Speaker: Professor Ivor Gaber
Series: Sociology Guest Speaker Series
The Department of Sociology's Guest Speaker Series are primarily addressed to MA media students at City, but are open to all.
The 2010 election represented a transformative moment in the reporting of British General Election campaigns. Some of the changes were incremental - going back over several previous elections - but some were immediate and specific to the 2010 campaign. The single most important reason why 2010 was a totally different campaign to report was because of the advent of the leaders' televised debates. The debates not only had a dramatic impact themselves but also, by their intensification of attention on the leadership issue, played an important part in making 2010 a virtually policy-free campaign. However, there were other major developments - more incremental - that also had an important impact on the daily business of election campaign reporting in 2010.
In summary these developments were first, that significant changes had been taking place in the way that the parties had been organising their media campaigns during previous elections and this trend accelerated in 2010. These changes included the way that parties' used press conferences, news releases, regional tours and big events. Second, there was a heightened effort by the parties to increase their unmediated contact with the electorate, most of which takes place far away from the prying eyes of the news media. And third, the intensification of the news process continued unabated. This intensification relates not just to the amount of information available to journalists, but also to the speed with which they are able to disseminate news and the variety of dissemination outlets they now have at their disposal. All these factors contributed to making the 2010 campaign - election reporting, but not as we know it.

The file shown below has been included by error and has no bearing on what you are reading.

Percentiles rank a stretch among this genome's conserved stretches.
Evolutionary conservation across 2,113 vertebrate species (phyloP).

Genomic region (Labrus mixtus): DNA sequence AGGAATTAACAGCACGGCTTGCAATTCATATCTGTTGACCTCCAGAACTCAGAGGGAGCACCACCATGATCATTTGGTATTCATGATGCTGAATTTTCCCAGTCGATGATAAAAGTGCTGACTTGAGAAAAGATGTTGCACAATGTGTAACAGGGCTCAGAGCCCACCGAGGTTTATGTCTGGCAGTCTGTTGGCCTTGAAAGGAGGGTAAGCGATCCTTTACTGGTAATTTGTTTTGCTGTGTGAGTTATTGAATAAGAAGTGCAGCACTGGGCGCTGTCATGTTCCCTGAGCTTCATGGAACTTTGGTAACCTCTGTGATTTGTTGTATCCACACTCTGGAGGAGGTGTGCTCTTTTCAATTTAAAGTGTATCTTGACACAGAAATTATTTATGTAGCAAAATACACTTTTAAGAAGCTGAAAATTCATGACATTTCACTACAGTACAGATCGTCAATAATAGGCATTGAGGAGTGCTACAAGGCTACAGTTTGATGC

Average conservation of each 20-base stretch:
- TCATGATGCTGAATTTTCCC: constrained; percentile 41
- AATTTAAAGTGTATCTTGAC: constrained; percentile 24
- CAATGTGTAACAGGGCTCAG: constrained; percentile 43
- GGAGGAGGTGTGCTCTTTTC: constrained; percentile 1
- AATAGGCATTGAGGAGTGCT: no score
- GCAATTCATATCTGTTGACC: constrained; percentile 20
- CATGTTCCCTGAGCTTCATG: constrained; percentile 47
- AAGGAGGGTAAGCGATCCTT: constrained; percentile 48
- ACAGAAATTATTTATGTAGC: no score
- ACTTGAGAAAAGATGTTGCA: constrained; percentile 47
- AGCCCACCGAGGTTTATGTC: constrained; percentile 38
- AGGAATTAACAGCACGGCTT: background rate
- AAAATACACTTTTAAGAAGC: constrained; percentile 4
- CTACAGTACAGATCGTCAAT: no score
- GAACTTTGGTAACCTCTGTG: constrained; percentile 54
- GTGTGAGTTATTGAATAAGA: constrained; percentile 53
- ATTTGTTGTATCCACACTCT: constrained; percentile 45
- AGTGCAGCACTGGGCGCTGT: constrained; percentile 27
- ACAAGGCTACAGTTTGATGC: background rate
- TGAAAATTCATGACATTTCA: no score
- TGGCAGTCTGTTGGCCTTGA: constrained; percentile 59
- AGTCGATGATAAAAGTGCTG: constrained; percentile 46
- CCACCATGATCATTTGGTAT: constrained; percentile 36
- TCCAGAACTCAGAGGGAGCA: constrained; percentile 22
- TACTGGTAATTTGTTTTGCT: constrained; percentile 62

Ivor Gaber is Professor of Political Journalism at City University London and Research Professor in Media and Politics at the University of Bedfordshire. He is also a broadcaster, researcher and consultant. As an independent producer he makes programmes for BBC Radio 4 and the World Service. His journalistic career has included senior editorial positions at the BBC, ITN, Channel Four and Sky News. His main area of academic interest is the relationship between the media and the political process; he has co-authored three books and numerous articles on this topic and has served as a media consultant to a variety of organisations, governments and international bodies including UK Government departments, the European Union and the US State Department. He represents the UK on UNESCO's International Programme for Developing Communication (IPDC) and he is an Independent Editorial Adviser to the BBC Trust.
If you have any queries relating to this event, please contact Petros Iosifidis.
Share this event
When & where
12.00pm - 1.00pmMonday 18th November 2013